FGF21 secretion and it remains obscure whether pancreatic or gut-derived hormones are involved in alcohol-induced secretion of FGF21. The gastrointestinal tract plays a major role in glucose, protein and lipid metabolism; and energy

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Stefan Schulz, Anika Mann, Benjamin Novakhov, Hugh D Piggins and Amelie Lupp

adjacent normal tissue, which was also analysed. In addition, tumour-free human tissue samples from lung, heart, liver, gallbladder, different parts of the gastrointestinal tract, pancreas, kidney, spleen, tonsils, thymus and lymph nodes ( n =6 each) were

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Merete Gedde-Dahl, Espen Thiis-Evensen, Andreas Myklebust Tjølsen, Kjerstin Skrede Mordal, Morten Vatn and Deidi S Bergestuen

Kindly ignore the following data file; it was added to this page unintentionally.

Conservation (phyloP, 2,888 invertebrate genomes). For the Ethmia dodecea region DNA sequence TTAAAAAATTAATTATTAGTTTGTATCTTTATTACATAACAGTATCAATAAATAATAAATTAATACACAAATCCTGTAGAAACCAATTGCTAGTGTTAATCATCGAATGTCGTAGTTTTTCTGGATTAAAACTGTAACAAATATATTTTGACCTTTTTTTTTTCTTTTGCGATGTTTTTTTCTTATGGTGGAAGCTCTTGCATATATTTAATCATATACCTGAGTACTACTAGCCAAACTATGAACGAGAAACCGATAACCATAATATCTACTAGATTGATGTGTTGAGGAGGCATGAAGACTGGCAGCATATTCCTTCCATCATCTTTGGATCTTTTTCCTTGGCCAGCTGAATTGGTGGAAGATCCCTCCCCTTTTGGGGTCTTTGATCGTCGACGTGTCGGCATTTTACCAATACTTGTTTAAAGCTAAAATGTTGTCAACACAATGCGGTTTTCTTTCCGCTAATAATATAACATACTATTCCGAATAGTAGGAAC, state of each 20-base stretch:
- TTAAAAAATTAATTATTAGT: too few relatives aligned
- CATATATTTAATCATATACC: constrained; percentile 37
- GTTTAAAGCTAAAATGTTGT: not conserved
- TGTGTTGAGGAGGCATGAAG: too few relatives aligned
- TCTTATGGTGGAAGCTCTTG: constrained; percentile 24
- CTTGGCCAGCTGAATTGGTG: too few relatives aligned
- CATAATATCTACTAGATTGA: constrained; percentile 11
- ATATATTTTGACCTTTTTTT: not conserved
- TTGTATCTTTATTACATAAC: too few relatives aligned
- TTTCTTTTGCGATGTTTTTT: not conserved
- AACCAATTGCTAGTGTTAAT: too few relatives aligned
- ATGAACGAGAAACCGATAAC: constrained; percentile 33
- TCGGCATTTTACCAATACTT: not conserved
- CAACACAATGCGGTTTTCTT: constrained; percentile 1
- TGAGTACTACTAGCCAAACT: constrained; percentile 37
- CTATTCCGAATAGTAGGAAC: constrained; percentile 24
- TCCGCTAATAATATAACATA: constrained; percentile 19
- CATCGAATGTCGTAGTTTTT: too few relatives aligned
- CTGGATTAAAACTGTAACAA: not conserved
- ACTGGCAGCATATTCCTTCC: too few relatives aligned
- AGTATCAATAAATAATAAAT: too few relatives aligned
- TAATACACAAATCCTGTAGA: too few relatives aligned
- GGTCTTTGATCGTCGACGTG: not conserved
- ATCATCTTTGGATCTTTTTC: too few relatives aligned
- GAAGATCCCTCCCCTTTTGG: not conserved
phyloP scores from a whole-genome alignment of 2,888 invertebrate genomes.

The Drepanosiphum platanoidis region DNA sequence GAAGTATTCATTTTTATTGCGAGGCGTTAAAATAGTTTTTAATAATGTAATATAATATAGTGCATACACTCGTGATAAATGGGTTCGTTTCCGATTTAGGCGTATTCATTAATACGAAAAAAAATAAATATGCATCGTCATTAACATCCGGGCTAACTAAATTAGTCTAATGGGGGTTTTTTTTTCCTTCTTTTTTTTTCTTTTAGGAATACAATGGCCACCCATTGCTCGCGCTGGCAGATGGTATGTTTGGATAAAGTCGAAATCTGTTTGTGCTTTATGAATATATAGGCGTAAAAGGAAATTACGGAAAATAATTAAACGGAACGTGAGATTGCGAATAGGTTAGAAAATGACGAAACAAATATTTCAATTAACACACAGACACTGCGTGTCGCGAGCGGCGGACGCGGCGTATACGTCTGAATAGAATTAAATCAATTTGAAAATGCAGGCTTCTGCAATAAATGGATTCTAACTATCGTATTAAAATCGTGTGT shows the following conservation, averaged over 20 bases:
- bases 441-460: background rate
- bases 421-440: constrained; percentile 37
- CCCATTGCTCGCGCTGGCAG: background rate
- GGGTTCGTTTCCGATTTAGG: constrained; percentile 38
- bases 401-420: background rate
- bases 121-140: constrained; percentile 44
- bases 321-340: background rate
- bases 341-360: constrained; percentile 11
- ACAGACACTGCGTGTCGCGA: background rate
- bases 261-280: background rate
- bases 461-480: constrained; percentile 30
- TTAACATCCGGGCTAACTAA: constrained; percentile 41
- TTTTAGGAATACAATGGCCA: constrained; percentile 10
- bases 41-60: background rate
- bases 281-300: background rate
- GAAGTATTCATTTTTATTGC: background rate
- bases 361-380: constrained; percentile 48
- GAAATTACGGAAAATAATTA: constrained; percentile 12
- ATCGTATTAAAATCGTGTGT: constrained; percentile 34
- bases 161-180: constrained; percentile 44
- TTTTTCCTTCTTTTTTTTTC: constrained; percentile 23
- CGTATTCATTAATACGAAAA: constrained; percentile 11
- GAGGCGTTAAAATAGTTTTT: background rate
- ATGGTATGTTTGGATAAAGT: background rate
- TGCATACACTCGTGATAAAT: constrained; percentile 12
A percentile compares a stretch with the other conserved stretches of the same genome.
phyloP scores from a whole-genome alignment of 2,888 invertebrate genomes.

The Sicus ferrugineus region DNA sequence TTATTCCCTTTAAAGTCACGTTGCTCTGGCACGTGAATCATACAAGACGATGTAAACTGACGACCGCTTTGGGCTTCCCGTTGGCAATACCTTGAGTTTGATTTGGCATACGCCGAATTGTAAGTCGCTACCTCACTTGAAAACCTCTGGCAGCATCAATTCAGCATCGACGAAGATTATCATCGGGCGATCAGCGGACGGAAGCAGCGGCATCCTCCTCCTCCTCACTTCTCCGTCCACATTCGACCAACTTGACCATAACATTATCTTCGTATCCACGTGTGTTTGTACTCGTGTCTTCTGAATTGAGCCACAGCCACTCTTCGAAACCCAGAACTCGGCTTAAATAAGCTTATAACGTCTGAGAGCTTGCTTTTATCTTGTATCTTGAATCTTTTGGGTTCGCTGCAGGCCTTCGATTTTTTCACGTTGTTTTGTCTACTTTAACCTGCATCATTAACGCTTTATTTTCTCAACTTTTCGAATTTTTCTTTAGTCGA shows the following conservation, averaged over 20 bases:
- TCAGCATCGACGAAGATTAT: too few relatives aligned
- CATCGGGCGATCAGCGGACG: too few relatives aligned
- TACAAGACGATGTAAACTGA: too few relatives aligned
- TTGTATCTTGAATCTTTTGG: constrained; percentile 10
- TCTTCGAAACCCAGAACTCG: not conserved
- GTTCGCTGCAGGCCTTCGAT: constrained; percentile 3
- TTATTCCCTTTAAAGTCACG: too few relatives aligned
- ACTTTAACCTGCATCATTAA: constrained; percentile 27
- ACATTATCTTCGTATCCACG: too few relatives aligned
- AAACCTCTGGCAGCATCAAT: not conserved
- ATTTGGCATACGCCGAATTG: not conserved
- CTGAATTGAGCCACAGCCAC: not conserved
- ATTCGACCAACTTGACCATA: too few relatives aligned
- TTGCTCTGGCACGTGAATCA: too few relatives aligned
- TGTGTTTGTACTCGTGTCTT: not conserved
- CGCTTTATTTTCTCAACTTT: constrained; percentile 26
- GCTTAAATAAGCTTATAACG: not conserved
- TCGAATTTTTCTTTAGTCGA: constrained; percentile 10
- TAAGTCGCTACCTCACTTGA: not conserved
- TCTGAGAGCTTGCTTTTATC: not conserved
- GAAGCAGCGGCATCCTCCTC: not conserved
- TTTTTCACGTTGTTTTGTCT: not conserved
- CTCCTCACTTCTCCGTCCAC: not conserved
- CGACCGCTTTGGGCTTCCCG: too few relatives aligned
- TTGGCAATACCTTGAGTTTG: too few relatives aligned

Introduction Gastroenteropancreatic neuroendocrine tumors (NETs) are rare tumors of the gastrointestinal tract arising from cells of the neuroendocrine system. These cells are known for their capacity to produce various peptides and hormones

Open access

Gaëtan Prévost, Marie Picot, Marie-Anne Le Solliec, Arnaud Arabo, Hind Berrahmoune, Mouna El Mehdi, Saloua Cherifi, Alexandre Benani, Emmanuelle Nédélec, Françoise Gobet, Valéry Brunel, Jérôme Leprince, Hervé Lefebvre, Youssef Anouar and Nicolas Chartrel

the distribution of 26RFa and its receptor all along the gastrointestinal tract and in the pancreas and determined the response of this peptidergic system to an oral glucose challenge in obese patients vs healthy volunteers. Materials and methods

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Lilit Egshatyan, Daria Kashtanova, Anna Popenko, Olga Tkacheva, Alexander Tyakht, Dmitry Alexeev, Natalia Karamnova, Elena Kostryukova, Vladislav Babenko, Maria Vakhitova and Sergey Boytsov